There is a book about the founder of Dow chemical called “Herbert Dow and Creative Chemistry.” Dow Chemicals is the primary manufacturer of napalm. Midland, Michigan is the seat of this bed of creativity.
Last week the Clergy and Layman Concerned about Vietnam sponsored a protest rally of 400 persons at the Dow Corporation stockholders meeting.
Driving into Midland, the scene seemed set by Antonioni; miles of factory complex, low little plastic-dust covered red brick buildings with grim white lettering; chemical research, biochemical research radiology research, blocks and Mocks of the same little buildings. I feel certain it was a Dow representative who told Dustin Hoffman in “The Graduate” that his future lies in plastics.
It was raining when we got there and after driving around for a while we found a damp clergyman and a few barefoot girls with signs. We joined them pamphletting on Main street until we found a place to have coffee.
My friend Ken and I are not the protest marching types we may look to be and we were as amused by the locals’ reaction to us as they were by our very presence there. Everyone laughed a lot and so did we.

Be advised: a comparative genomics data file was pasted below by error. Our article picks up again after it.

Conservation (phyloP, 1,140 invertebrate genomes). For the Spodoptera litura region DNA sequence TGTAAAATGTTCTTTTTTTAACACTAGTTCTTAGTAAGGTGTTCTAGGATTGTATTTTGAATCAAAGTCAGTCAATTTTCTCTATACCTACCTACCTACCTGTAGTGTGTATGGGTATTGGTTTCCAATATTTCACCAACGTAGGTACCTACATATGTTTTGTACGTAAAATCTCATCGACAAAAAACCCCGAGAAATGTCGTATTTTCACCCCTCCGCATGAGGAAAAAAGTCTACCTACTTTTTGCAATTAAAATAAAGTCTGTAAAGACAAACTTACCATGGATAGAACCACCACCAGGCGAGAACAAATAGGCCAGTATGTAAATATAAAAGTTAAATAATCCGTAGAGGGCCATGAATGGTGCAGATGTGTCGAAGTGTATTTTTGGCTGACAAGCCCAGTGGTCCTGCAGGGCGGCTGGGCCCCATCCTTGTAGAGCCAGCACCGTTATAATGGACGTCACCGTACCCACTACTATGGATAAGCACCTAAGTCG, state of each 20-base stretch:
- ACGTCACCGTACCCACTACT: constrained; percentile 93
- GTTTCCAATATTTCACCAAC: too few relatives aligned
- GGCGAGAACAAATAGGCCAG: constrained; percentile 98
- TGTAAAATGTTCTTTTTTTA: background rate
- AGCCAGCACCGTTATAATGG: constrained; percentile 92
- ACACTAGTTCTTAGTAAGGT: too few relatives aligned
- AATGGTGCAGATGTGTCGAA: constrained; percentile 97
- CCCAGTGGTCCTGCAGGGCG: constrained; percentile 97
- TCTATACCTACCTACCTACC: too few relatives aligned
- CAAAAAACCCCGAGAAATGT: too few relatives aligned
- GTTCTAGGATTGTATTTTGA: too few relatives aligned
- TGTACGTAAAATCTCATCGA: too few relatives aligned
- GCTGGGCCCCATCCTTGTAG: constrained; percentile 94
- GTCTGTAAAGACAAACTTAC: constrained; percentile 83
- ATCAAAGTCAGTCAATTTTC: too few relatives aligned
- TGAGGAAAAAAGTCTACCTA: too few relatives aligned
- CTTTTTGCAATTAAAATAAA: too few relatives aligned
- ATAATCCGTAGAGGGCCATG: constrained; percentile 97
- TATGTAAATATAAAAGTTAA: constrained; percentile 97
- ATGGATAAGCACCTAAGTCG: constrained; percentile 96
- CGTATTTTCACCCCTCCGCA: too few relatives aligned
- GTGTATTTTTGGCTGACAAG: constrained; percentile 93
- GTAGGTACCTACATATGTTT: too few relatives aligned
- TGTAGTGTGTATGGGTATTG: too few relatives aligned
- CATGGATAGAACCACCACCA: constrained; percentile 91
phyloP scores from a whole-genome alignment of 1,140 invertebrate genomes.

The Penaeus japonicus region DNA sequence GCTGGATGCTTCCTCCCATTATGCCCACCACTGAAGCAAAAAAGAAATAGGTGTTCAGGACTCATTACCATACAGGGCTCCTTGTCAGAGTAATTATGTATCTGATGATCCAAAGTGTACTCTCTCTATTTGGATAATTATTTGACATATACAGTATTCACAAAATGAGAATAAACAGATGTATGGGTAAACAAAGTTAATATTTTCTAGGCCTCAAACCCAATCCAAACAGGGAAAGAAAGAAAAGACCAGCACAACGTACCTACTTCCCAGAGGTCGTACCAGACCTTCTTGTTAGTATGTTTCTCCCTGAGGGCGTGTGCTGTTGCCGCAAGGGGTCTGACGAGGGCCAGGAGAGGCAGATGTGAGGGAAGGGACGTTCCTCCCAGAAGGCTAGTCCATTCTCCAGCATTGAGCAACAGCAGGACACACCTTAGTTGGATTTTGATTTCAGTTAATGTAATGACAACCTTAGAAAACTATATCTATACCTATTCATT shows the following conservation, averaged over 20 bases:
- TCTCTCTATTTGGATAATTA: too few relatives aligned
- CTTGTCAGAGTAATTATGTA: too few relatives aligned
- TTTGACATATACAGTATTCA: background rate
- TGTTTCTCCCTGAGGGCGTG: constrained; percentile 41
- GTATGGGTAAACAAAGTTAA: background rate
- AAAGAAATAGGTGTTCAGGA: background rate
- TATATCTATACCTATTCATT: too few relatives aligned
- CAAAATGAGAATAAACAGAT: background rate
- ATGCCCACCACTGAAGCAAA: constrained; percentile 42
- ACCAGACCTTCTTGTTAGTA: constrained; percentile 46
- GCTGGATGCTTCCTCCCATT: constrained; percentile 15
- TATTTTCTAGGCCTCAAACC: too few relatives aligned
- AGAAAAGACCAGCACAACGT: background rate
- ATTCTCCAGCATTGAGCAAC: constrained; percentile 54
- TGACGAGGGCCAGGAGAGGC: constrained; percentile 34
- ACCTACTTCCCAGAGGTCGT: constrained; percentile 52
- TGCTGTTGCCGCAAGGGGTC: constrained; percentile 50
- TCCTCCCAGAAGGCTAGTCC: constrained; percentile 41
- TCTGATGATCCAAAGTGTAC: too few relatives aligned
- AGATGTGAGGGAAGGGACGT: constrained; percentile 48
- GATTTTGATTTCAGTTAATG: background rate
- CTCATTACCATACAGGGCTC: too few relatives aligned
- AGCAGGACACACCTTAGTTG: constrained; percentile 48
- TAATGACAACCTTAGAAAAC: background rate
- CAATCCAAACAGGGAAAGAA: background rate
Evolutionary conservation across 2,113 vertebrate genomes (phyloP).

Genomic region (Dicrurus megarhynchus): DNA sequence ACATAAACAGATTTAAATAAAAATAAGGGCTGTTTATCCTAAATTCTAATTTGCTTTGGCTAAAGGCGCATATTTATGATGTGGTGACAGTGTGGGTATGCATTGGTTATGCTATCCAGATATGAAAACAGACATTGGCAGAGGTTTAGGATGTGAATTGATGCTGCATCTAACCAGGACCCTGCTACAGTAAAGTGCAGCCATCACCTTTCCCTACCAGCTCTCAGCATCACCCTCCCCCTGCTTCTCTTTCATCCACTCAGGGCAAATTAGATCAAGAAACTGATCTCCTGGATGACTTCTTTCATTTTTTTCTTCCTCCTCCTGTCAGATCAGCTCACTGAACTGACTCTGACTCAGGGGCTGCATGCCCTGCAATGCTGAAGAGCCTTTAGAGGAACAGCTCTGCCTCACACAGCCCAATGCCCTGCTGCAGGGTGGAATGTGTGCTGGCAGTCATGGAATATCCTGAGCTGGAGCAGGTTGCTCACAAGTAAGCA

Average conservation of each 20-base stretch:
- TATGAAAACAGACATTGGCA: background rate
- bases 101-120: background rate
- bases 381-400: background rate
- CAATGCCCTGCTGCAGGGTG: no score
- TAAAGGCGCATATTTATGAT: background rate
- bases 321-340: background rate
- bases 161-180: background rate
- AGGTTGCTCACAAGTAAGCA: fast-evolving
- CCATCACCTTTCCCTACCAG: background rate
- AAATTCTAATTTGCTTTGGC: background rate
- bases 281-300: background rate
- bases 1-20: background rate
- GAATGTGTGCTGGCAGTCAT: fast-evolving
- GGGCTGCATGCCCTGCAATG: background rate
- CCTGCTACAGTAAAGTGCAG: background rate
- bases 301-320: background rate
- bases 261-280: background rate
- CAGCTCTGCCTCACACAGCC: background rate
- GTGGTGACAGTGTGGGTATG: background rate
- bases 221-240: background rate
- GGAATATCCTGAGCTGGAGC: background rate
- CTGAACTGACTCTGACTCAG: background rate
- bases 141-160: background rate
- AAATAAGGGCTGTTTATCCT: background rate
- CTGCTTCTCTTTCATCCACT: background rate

We met a nice high school sympathizer who shared his french fries with me, and a lovely grandmother type from Athens, Ohio who told us to stay in threes and with the group in case of trouble.
By afternoon the sun came out in time for a nice picnic in Central Park, across the street from the school where the stockholder’s meeting was being held. Protesters were not allowed in the meeting and all of Midland’s 32 police officers and some state police mingled about to keep it that way.
The whole effort was strictly of the early civil rights variety; organized by the clergy, the effort was ultra pacifistic, the songs, early Joan Baez, the majority of the protesters young and determined.
Protests against Dow and napalm started during the summer of 1966, with this last one being the biggest and most organized. These facts remain:
Midland, Michigan has the highest percentage of Ph.D.s and millionaires of any community of equal size in the country. It has the largest organization of Birchers, estimates of 3 to 7 chapters within the city and the stockholders voted overwhelmingly to continue napalm production.
When ol’ Herbert H. Dow founded the company, he specified that no Negroes, Catholics, or Jews were ever to be employed. Midland now has two Catholic schools, about 4 1/2 Negro families and a sizable Jewish community. Obviously these people have chosen to live there.
I think this is called open minded and liberal and undoubtedly has something to do with creative chemistry.